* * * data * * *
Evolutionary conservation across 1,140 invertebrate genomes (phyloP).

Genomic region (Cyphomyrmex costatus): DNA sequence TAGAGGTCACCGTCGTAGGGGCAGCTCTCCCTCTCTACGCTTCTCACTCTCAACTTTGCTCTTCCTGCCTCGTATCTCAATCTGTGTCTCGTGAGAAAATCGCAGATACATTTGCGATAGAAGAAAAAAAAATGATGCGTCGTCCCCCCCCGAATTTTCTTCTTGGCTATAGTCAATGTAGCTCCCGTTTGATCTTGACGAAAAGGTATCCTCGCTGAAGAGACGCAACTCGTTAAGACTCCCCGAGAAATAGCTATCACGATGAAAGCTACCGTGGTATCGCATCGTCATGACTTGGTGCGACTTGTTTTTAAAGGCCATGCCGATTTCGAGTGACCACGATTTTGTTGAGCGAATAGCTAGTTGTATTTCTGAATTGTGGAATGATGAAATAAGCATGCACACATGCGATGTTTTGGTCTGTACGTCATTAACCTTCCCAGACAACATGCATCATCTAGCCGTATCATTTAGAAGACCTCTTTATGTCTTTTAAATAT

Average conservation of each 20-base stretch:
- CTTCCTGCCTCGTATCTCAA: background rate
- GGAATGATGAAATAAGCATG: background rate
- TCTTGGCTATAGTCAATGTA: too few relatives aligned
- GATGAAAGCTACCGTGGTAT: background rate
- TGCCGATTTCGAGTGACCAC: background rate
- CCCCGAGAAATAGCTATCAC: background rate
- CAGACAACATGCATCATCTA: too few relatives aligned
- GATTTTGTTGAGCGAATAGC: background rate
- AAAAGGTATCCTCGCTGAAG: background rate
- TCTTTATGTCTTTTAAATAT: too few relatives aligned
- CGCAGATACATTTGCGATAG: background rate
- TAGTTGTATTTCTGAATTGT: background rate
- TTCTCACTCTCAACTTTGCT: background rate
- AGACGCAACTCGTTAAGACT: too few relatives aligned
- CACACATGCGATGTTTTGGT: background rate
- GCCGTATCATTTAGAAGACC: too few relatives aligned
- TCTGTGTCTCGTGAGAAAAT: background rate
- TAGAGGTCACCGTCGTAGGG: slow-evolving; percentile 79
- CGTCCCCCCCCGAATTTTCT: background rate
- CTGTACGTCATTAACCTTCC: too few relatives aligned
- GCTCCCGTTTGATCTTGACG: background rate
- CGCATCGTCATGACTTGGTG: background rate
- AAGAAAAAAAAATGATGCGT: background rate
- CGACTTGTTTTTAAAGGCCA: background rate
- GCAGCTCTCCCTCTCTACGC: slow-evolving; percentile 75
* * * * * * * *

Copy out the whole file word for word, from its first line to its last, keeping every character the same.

Evolutionary conservation across 1,140 invertebrate genomes (phyloP).

Genomic region (Cyphomyrmex costatus): DNA sequence TAGAGGTCACCGTCGTAGGGGCAGCTCTCCCTCTCTACGCTTCTCACTCTCAACTTTGCTCTTCCTGCCTCGTATCTCAATCTGTGTCTCGTGAGAAAATCGCAGATACATTTGCGATAGAAGAAAAAAAAATGATGCGTCGTCCCCCCCCGAATTTTCTTCTTGGCTATAGTCAATGTAGCTCCCGTTTGATCTTGACGAAAAGGTATCCTCGCTGAAGAGACGCAACTCGTTAAGACTCCCCGAGAAATAGCTATCACGATGAAAGCTACCGTGGTATCGCATCGTCATGACTTGGTGCGACTTGTTTTTAAAGGCCATGCCGATTTCGAGTGACCACGATTTTGTTGAGCGAATAGCTAGTTGTATTTCTGAATTGTGGAATGATGAAATAAGCATGCACACATGCGATGTTTTGGTCTGTACGTCATTAACCTTCCCAGACAACATGCATCATCTAGCCGTATCATTTAGAAGACCTCTTTATGTCTTTTAAATAT

Average conservation of each 20-base stretch:
- CTTCCTGCCTCGTATCTCAA: background rate
- GGAATGATGAAATAAGCATG: background rate
- TCTTGGCTATAGTCAATGTA: too few relatives aligned
- GATGAAAGCTACCGTGGTAT: background rate
- TGCCGATTTCGAGTGACCAC: background rate
- CCCCGAGAAATAGCTATCAC: background rate
- CAGACAACATGCATCATCTA: too few relatives aligned
- GATTTTGTTGAGCGAATAGC: background rate
- AAAAGGTATCCTCGCTGAAG: background rate
- TCTTTATGTCTTTTAAATAT: too few relatives aligned
- CGCAGATACATTTGCGATAG: background rate
- TAGTTGTATTTCTGAATTGT: background rate
- TTCTCACTCTCAACTTTGCT: background rate
- AGACGCAACTCGTTAAGACT: too few relatives aligned
- CACACATGCGATGTTTTGGT: background rate
- GCCGTATCATTTAGAAGACC: too few relatives aligned
- TCTGTGTCTCGTGAGAAAAT: background rate
- TAGAGGTCACCGTCGTAGGG: slow-evolving; percentile 79
- CGTCCCCCCCCGAATTTTCT: background rate
- CTGTACGTCATTAACCTTCC: too few relatives aligned
- GCTCCCGTTTGATCTTGACG: background rate
- CGCATCGTCATGACTTGGTG: background rate
- AAGAAAAAAAAATGATGCGT: background rate
- CGACTTGTTTTTAAAGGCCA: background rate
- GCAGCTCTCCCTCTCTACGC: slow-evolving; percentile 75